When you get to the part which asks how much money you want back say the exact amount you dispute, then say “Plus costs and 8% interest on the deposit”.

Filing the claim costs £60, but the judge can make your landlord cover the cost if you win. Plus, if you’re from a low-income family you can get it for a reduced amount or even for free. You need to file against them within 3 months of the end of your tenancy. Make sure you say you’re willing to go to mediation, this is important later.

Here’s the link.

  1. Get your flatmates/family to help

Seriously, they’ll help remind you of deadlines you can’t miss.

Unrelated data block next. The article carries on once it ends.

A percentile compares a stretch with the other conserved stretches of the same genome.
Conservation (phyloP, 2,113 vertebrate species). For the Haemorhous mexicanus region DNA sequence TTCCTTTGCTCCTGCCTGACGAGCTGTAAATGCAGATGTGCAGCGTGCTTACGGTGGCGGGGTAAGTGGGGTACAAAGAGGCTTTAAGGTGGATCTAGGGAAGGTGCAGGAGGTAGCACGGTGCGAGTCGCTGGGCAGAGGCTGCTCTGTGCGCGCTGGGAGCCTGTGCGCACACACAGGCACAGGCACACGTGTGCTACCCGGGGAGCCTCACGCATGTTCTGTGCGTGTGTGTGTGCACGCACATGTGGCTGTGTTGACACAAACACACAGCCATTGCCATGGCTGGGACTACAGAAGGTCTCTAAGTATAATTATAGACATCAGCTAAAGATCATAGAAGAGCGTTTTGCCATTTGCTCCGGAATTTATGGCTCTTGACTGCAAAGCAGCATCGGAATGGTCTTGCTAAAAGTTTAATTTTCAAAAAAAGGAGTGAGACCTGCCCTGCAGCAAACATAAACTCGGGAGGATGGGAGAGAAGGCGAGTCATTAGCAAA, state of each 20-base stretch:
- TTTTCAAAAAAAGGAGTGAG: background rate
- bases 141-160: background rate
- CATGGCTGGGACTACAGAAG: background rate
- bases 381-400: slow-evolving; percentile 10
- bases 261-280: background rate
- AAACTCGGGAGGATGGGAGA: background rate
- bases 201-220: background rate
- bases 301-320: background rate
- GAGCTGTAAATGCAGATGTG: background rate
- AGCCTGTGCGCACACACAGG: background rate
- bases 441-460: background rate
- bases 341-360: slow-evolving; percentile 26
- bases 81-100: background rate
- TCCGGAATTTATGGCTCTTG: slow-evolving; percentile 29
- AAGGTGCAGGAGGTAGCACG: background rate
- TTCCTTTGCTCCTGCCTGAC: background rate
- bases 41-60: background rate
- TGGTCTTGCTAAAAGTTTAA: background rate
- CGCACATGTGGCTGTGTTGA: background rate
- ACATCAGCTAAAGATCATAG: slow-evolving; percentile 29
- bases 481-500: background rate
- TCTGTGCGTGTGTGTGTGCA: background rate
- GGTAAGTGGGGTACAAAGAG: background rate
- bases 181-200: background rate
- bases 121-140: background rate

1. Submit all your evidence

Every photo of the house you have, testimony from all the tenants as to the condition of the house. For me this was a 30-page document will photos of the house, before and after we lived there, 2 testimonies from me and a housemate and all the emails we’d exchanged with our lettings agency. You must do this at least 14 days before the court date, and you must send the evidence to the court and the landlord for it to be admissible in court.

  1. Set a court date

The court will phone you up and sort this out with you, make sure you’re not busy then. This costs £25, but you can ask the judge to make your landlord cover the cost.

  1. Set a time and date for mediation

This is a legally binding over the phone negotiation, you’ll speak to your letting agency through a third party and will try and agree on a sum of money you’re both happy with. Seriously consider any deal they offer you, only reject if you think you’ll get more money at court. If you can’t settle on a figure your court date still stands.